The Jerusalem Post - Aug. 28, 2004


By Janine Zacharia and Arieh O'Sullivan

The FBI is broadening its investigation into whether a mid-level Pentagon official in the Office of the Secretary of Defense passed classified material regarding internal policy deliberations on Iran to two staffers at the American Israel Public Affairs Committee (AIPAC), who in turn provided the information to Israel.

According to the Washington Post, officials in the Pentagon say that is not yet clear whether the case will develop into a charge of espionage, or whether investigations will result in lesser charges such as improper release of classified information or mishandling of government documents.

Israel vehemently denies having any intelligence agents working in the US. "We are not aware of any Israeli spies in the United States. Israel is not employing any intelligence assets on American soil," an official in the Prime Minister's office was quoted as saying on Channel 2 TV.

Larry Franklin, the alleged informant, worked as a mid-level Pentagon official in the Office of the Secretary of Defense. Reportedly Franklin had traveled to Israel a number of times, and spent a period of time during his service in the US Air Force Reserve in Israel working as a specialist in foreign political-military affairs.

Security sources in Israel confirmed Sunday morning that Larry Franklin, the suspected "mole" in the Pentagon, did in fact have work ties with Jerusalem, but declared that the relationship most certainly did not deviate from standard diplomatic contact, Israel Radio reported.

CBS Evening News led its broadcast Friday night saying the FBI has a "full-fledged espionage investigation underway" and that the FBI believes it has "solid evidence" that a "suspected mole" in the Pentagon "supplied Israel with classified materials that include secret White House policy deliberations on Iran."

Israel immediately denied the espionage allegation. "We deny these allegations. The United States is Israel's most cherished friend and ally. We have a strong, ongoing, working relationship at all levels and in no way would Israel do anything to impair this relationship," said David Siegel, spokesman for the Israeli embassy in Washington.

Earlier, the embassy described the allegations as "false and outrageous."

AIPAC, the leading pro-Israel lobby, also denied any wrongdoing. "Any allegation of criminal conduct by AIPAC or our employees is false and baseless. Neither AIPAC nor any of its employees has violated any laws or rules, nor has AIPAC or its employees ever received information they believed was secret or classified," the group said in a statement.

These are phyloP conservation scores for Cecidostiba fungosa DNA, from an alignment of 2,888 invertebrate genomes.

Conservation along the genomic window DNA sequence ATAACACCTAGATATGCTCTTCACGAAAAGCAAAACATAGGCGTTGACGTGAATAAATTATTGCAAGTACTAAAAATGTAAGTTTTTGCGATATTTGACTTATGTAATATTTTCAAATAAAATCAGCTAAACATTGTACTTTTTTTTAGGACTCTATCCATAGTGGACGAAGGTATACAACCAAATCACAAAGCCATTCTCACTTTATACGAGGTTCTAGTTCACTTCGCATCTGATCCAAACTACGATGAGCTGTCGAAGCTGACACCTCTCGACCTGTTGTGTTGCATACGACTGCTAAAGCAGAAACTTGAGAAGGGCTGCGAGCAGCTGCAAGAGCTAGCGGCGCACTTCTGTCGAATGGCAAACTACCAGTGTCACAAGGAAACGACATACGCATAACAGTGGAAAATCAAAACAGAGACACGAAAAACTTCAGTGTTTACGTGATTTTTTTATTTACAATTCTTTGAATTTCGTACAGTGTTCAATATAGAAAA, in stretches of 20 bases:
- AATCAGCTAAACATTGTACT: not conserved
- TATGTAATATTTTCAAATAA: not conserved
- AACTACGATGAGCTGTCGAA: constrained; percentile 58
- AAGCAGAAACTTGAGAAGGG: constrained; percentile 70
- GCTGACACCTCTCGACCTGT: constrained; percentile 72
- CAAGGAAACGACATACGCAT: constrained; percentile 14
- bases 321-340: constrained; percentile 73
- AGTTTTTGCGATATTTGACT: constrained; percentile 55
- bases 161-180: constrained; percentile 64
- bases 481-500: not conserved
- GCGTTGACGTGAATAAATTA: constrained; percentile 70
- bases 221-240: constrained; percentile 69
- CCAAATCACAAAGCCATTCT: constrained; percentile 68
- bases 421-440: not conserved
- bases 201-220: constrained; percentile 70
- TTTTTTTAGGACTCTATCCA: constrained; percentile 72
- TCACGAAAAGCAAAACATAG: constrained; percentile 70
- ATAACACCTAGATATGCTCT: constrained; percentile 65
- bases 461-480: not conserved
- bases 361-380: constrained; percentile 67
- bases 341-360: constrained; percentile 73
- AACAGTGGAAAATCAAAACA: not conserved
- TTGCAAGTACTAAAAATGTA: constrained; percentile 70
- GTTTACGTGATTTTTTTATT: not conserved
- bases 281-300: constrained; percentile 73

"AIPAC is cooperating fully with the governmental authorities. It has provided documents and information to the government and has made staff available for interviews."

Israel's defense establishment said it conducted a thorough examination over the weekend with all security and intelligence bodies to verify the veracity of reports that a Pentagon employee passed on secrets to Israel.

"The examination revealed what we expected," said a senior defense official. "There are no sanctioned espionage operations going on against the United States. There is no truth to these reports."

The official, who spoke to The Jerusalem Post on condition of anonymity, said that the entire story was dubious from the outset. He noted that Israel and the United States are very close strategic allies and there is enormous sharing of intelligence between the two countries.

"We have very good, excellent working relations with the Americans, and we are very discreet about it. There is no need to operate (spies) in the Pentagon or anywhere else in the United States." The senior official said. "Also, it wouldn't be in our interest to take actions that would jeopardize these relations that we've built up over the years," he added.

The official added that they were speaking in the name of the Defense establishment, and that any official statement from the government needed to come from the prime minister's office or the foreign ministry.

The investigation has been ongoing for a year, according to several news reports. And the Pentagon, in a statement issued late Friday, said it has been cooperating with the Department of Justice on this matter "for an extended period of time."

"It is the D.O.D (Department of Defense's) understanding that the investigation within the D.O.D is limited in its scope," it said.